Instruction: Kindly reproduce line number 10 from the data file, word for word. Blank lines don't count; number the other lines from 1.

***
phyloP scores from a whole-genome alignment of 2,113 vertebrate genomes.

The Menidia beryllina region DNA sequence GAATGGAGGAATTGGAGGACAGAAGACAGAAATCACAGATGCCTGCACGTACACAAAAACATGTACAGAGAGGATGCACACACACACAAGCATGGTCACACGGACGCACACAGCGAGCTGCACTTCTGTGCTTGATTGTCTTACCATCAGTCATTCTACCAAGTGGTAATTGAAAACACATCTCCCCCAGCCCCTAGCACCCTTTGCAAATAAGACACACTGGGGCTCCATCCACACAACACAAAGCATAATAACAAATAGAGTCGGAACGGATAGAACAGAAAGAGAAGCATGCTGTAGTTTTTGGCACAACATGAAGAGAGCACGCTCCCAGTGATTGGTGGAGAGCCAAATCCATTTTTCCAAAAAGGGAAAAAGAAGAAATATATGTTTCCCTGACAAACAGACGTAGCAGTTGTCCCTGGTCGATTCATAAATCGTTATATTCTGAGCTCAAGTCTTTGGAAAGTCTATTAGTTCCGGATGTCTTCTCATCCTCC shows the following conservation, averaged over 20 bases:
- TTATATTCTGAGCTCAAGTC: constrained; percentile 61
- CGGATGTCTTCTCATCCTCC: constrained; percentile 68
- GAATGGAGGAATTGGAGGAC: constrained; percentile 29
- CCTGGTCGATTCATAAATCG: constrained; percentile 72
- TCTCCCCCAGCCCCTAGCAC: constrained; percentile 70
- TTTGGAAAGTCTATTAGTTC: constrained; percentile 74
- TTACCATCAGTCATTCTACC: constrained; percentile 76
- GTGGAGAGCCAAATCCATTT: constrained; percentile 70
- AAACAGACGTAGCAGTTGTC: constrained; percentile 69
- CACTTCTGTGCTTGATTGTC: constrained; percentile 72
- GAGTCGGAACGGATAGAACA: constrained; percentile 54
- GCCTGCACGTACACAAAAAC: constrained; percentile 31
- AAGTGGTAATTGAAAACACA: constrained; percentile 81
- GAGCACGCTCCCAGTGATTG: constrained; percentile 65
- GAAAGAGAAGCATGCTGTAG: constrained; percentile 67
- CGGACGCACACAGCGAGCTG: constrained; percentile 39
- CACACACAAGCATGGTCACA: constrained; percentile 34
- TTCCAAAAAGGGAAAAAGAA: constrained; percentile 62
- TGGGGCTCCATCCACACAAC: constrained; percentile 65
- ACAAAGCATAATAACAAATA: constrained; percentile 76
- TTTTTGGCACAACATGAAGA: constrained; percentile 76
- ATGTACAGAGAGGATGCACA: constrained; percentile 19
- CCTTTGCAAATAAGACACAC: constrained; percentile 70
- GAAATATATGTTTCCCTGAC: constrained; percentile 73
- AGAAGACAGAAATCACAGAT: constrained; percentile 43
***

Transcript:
- GTGGAGAGCCAAATCCATTT: constrained; percentile 70